Regular Posts Tagged ‘Cantonese’
22nd Mar 2010Posted in: Uncategorized 0

In second language acquisition, learners often replace foreign and unfamiliar sounds in the second language with the ones available in their first language. These replacements are obviously not random; however, what determines how learners replace foreign sounds? The present study is interested to find out the rules governing these replacements, particularly by analyzing common replacements in five target languages and by comparing the articulatory features between the original foreign sounds and the replacing sounds; and see if the occurrence frequency of the phonemes available in the first language would affect the results of these replacements.

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22nd Mar 2010Posted in: Uncategorized 0

Cheung (1998) identified that Right Dislocation in Cantonese and that in European languages like Italian and English are vastly different. Despite the differences he pointed out, he did not proceed to conclude that what he regarded as the most common type of RD in Cantonese, namely Gap Right Dislocation, is an independent phenomenon. It should be separated with what we commonly refer to as RD, and be analyzed on its own right.

On the other hand, while Cheung regarded Pronominal Right Dislocation to be an equivalent of RD in European languages, I will show that although the two kinds of RD belong to the same phenomenon, Cantonese RD actually has its own specific behaviors, and is not an exact copy of RD in European languages. I will especially compare RD in Italian with that in Cantonese, because of their being pro-drop languages and because Italian RD is more extensively studied.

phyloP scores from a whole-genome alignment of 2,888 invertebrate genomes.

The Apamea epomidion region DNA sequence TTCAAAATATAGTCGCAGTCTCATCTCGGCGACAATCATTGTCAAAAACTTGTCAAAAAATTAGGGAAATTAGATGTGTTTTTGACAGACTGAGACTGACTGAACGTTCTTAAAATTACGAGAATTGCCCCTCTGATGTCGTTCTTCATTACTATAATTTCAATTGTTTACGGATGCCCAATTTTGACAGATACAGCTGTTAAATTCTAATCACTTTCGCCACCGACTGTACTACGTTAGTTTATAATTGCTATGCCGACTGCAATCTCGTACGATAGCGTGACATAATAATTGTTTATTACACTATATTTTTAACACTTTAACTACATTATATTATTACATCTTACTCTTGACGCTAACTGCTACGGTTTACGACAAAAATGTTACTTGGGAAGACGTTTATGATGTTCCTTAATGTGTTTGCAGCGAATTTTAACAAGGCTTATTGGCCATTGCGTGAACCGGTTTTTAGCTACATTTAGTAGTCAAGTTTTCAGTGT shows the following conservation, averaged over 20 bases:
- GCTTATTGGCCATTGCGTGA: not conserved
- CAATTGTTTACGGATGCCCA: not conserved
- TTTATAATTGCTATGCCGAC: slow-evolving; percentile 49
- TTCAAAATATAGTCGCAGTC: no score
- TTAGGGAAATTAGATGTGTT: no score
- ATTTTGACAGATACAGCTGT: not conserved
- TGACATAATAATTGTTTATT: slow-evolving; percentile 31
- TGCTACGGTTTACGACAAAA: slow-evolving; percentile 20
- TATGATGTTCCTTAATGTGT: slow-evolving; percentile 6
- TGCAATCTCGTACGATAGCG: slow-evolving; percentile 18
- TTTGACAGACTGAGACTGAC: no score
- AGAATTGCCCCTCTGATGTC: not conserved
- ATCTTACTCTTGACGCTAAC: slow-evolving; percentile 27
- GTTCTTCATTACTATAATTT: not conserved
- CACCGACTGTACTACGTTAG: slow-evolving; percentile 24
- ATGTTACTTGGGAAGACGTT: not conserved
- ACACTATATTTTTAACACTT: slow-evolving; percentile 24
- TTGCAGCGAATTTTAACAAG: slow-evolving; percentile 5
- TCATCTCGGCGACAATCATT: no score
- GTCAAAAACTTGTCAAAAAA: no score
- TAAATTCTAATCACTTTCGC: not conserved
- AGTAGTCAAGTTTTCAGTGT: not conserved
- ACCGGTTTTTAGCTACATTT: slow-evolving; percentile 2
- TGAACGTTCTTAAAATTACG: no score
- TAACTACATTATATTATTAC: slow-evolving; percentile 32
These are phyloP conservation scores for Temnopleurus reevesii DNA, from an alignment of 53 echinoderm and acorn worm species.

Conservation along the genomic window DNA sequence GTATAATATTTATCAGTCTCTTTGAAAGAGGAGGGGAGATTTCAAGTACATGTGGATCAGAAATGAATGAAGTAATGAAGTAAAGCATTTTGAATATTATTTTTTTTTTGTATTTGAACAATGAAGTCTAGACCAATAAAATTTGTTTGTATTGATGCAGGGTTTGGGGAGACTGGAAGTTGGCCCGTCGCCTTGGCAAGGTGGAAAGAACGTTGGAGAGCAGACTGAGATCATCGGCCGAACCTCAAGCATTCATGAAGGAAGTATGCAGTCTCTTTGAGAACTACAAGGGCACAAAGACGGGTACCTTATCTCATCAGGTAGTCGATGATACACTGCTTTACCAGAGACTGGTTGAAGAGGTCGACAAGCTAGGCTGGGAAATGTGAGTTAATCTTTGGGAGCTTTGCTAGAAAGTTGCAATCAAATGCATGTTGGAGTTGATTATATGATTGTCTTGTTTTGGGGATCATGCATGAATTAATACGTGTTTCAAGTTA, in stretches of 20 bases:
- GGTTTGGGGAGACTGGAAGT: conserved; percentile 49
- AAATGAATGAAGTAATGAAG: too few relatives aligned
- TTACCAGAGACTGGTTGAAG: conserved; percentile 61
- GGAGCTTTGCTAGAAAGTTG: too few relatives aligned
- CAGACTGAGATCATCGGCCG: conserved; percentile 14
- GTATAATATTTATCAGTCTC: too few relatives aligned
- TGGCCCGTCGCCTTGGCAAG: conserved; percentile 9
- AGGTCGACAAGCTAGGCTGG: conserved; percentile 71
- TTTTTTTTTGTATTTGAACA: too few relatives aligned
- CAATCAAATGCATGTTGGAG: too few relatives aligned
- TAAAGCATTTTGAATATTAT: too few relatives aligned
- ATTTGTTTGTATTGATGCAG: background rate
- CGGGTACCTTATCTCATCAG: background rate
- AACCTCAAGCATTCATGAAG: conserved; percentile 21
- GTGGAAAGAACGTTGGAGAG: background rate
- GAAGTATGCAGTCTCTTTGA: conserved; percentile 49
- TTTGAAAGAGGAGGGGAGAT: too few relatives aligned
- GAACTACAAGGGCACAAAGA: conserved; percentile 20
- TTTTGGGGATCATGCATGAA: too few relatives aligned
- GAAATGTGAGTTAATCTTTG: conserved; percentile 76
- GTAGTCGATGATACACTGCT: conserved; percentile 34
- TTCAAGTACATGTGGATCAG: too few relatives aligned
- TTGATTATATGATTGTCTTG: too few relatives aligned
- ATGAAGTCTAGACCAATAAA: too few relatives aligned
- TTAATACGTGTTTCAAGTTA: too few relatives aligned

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22nd Mar 2010Posted in: Uncategorized 0

Huang (1984) proposes that null object is a variable controlled by a null topic, unlike null subject which is a real null pronoun. This paper tries to verify this proposal by investigating the distribution of null object in Cantonese. It is found that while Huang’s proposal is able to explain the majority part of the distribution of null object, it is unable to give an explanation to several cases related to resultativity and indirect object which disallow null object. A possible explanation is given to account for these cases, which is related to feature checking and a modified version of Huang’s Generalized Control Rule.

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22nd Mar 2010Posted in: Uncategorized 1

Introduction In the realm of linguistic study, it is commonly accepted that individual sounds do not represent any particular meanings. It is, for instance, meaningless to ask what [p] or [a] mean. The sound for the word of a particular meaning is arbitrary; therefore there is generally no connection between sound and meaning. This, however, […]

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22nd Mar 2010Posted in: Uncategorized 0

Introduction German and English are both Germanic languages; consequently, they share a lot of similarities in terms of the vocabularies. However, due to various historical reasons, the grammar of English has undergone a lot of changes since its divorce from High German. The accumulated result is the often subtle differences in the languages’ grammars, and […]

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